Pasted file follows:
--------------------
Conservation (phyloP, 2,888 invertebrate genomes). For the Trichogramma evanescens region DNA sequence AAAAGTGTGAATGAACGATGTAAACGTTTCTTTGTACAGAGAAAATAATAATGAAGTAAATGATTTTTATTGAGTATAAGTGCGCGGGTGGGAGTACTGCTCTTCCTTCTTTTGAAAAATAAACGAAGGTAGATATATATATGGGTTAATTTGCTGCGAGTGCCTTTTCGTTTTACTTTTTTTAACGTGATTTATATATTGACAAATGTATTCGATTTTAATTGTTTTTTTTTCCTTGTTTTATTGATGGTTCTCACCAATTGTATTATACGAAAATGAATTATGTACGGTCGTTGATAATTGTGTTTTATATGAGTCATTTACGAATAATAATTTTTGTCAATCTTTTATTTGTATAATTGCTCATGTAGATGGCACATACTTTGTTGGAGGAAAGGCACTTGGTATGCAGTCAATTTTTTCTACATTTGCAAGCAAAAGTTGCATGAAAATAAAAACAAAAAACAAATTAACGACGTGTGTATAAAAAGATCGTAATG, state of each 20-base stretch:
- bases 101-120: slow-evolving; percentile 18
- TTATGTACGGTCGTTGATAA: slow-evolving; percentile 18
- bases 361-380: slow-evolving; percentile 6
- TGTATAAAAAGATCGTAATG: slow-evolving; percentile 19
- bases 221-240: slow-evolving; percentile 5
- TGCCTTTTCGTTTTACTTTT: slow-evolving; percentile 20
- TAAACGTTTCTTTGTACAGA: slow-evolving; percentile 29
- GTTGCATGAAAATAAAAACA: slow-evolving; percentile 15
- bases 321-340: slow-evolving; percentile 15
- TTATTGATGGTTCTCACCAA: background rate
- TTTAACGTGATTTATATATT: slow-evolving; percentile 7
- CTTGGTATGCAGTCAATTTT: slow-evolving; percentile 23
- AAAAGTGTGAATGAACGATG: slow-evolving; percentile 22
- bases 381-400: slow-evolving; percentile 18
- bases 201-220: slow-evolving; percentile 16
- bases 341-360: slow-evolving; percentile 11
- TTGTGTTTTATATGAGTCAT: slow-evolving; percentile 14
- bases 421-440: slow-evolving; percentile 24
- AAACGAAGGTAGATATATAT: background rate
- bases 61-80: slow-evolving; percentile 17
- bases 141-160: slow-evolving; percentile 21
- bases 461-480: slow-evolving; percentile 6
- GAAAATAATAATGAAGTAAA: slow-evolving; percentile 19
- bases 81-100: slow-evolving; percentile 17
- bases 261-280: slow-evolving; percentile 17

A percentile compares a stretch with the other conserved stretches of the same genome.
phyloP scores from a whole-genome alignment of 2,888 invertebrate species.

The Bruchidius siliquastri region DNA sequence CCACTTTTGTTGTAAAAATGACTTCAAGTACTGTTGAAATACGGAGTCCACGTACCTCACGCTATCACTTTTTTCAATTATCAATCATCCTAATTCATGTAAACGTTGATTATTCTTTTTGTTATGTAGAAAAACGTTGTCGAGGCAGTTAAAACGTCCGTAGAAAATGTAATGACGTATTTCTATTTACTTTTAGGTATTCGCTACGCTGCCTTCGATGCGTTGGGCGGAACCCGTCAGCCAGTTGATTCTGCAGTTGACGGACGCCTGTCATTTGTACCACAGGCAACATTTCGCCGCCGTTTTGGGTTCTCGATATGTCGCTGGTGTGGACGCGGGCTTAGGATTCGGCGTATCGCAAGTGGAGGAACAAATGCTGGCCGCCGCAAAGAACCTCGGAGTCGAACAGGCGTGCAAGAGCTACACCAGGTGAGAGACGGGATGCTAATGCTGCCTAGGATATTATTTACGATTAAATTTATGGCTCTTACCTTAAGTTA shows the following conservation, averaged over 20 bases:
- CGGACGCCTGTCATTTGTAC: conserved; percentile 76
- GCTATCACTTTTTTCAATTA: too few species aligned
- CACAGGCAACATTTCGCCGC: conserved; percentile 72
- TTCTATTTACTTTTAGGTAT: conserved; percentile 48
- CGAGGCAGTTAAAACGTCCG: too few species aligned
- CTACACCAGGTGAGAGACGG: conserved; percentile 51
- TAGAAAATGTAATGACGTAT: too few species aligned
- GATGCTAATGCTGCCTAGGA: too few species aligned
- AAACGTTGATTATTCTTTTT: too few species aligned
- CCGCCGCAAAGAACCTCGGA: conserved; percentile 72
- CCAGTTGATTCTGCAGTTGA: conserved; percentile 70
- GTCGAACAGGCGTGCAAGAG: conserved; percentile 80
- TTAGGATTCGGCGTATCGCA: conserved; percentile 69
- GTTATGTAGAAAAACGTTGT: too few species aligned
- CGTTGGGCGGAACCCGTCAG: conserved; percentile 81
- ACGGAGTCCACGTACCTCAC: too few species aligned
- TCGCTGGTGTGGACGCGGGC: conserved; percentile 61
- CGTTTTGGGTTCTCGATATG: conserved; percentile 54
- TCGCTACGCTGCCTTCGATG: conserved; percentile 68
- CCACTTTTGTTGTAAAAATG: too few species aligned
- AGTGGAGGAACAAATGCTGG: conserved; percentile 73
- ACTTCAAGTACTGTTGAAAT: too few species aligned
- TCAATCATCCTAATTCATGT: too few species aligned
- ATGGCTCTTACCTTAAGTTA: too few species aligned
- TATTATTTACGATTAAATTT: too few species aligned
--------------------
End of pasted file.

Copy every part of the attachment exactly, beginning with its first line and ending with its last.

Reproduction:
Conservation (phyloP, 2,888 invertebrate genomes). For the Trichogramma evanescens region DNA sequence AAAAGTGTGAATGAACGATGTAAACGTTTCTTTGTACAGAGAAAATAATAATGAAGTAAATGATTTTTATTGAGTATAAGTGCGCGGGTGGGAGTACTGCTCTTCCTTCTTTTGAAAAATAAACGAAGGTAGATATATATATGGGTTAATTTGCTGCGAGTGCCTTTTCGTTTTACTTTTTTTAACGTGATTTATATATTGACAAATGTATTCGATTTTAATTGTTTTTTTTTCCTTGTTTTATTGATGGTTCTCACCAATTGTATTATACGAAAATGAATTATGTACGGTCGTTGATAATTGTGTTTTATATGAGTCATTTACGAATAATAATTTTTGTCAATCTTTTATTTGTATAATTGCTCATGTAGATGGCACATACTTTGTTGGAGGAAAGGCACTTGGTATGCAGTCAATTTTTTCTACATTTGCAAGCAAAAGTTGCATGAAAATAAAAACAAAAAACAAATTAACGACGTGTGTATAAAAAGATCGTAATG, state of each 20-base stretch:
- bases 101-120: slow-evolving; percentile 18
- TTATGTACGGTCGTTGATAA: slow-evolving; percentile 18
- bases 361-380: slow-evolving; percentile 6
- TGTATAAAAAGATCGTAATG: slow-evolving; percentile 19
- bases 221-240: slow-evolving; percentile 5
- TGCCTTTTCGTTTTACTTTT: slow-evolving; percentile 20
- TAAACGTTTCTTTGTACAGA: slow-evolving; percentile 29
- GTTGCATGAAAATAAAAACA: slow-evolving; percentile 15
- bases 321-340: slow-evolving; percentile 15
- TTATTGATGGTTCTCACCAA: background rate
- TTTAACGTGATTTATATATT: slow-evolving; percentile 7
- CTTGGTATGCAGTCAATTTT: slow-evolving; percentile 23
- AAAAGTGTGAATGAACGATG: slow-evolving; percentile 22
- bases 381-400: slow-evolving; percentile 18
- bases 201-220: slow-evolving; percentile 16
- bases 341-360: slow-evolving; percentile 11
- TTGTGTTTTATATGAGTCAT: slow-evolving; percentile 14
- bases 421-440: slow-evolving; percentile 24
- AAACGAAGGTAGATATATAT: background rate
- bases 61-80: slow-evolving; percentile 17
- bases 141-160: slow-evolving; percentile 21
- bases 461-480: slow-evolving; percentile 6
- GAAAATAATAATGAAGTAAA: slow-evolving; percentile 19
- bases 81-100: slow-evolving; percentile 17
- bases 261-280: slow-evolving; percentile 17

A percentile compares a stretch with the other conserved stretches of the same genome.
phyloP scores from a whole-genome alignment of 2,888 invertebrate species.

The Bruchidius siliquastri region DNA sequence CCACTTTTGTTGTAAAAATGACTTCAAGTACTGTTGAAATACGGAGTCCACGTACCTCACGCTATCACTTTTTTCAATTATCAATCATCCTAATTCATGTAAACGTTGATTATTCTTTTTGTTATGTAGAAAAACGTTGTCGAGGCAGTTAAAACGTCCGTAGAAAATGTAATGACGTATTTCTATTTACTTTTAGGTATTCGCTACGCTGCCTTCGATGCGTTGGGCGGAACCCGTCAGCCAGTTGATTCTGCAGTTGACGGACGCCTGTCATTTGTACCACAGGCAACATTTCGCCGCCGTTTTGGGTTCTCGATATGTCGCTGGTGTGGACGCGGGCTTAGGATTCGGCGTATCGCAAGTGGAGGAACAAATGCTGGCCGCCGCAAAGAACCTCGGAGTCGAACAGGCGTGCAAGAGCTACACCAGGTGAGAGACGGGATGCTAATGCTGCCTAGGATATTATTTACGATTAAATTTATGGCTCTTACCTTAAGTTA shows the following conservation, averaged over 20 bases:
- CGGACGCCTGTCATTTGTAC: conserved; percentile 76
- GCTATCACTTTTTTCAATTA: too few species aligned
- CACAGGCAACATTTCGCCGC: conserved; percentile 72
- TTCTATTTACTTTTAGGTAT: conserved; percentile 48
- CGAGGCAGTTAAAACGTCCG: too few species aligned
- CTACACCAGGTGAGAGACGG: conserved; percentile 51
- TAGAAAATGTAATGACGTAT: too few species aligned
- GATGCTAATGCTGCCTAGGA: too few species aligned
- AAACGTTGATTATTCTTTTT: too few species aligned
- CCGCCGCAAAGAACCTCGGA: conserved; percentile 72
- CCAGTTGATTCTGCAGTTGA: conserved; percentile 70
- GTCGAACAGGCGTGCAAGAG: conserved; percentile 80
- TTAGGATTCGGCGTATCGCA: conserved; percentile 69
- GTTATGTAGAAAAACGTTGT: too few species aligned
- CGTTGGGCGGAACCCGTCAG: conserved; percentile 81
- ACGGAGTCCACGTACCTCAC: too few species aligned
- TCGCTGGTGTGGACGCGGGC: conserved; percentile 61
- CGTTTTGGGTTCTCGATATG: conserved; percentile 54
- TCGCTACGCTGCCTTCGATG: conserved; percentile 68
- CCACTTTTGTTGTAAAAATG: too few species aligned
- AGTGGAGGAACAAATGCTGG: conserved; percentile 73
- ACTTCAAGTACTGTTGAAAT: too few species aligned
- TCAATCATCCTAATTCATGT: too few species aligned
- ATGGCTCTTACCTTAAGTTA: too few species aligned
- TATTATTTACGATTAAATTT: too few species aligned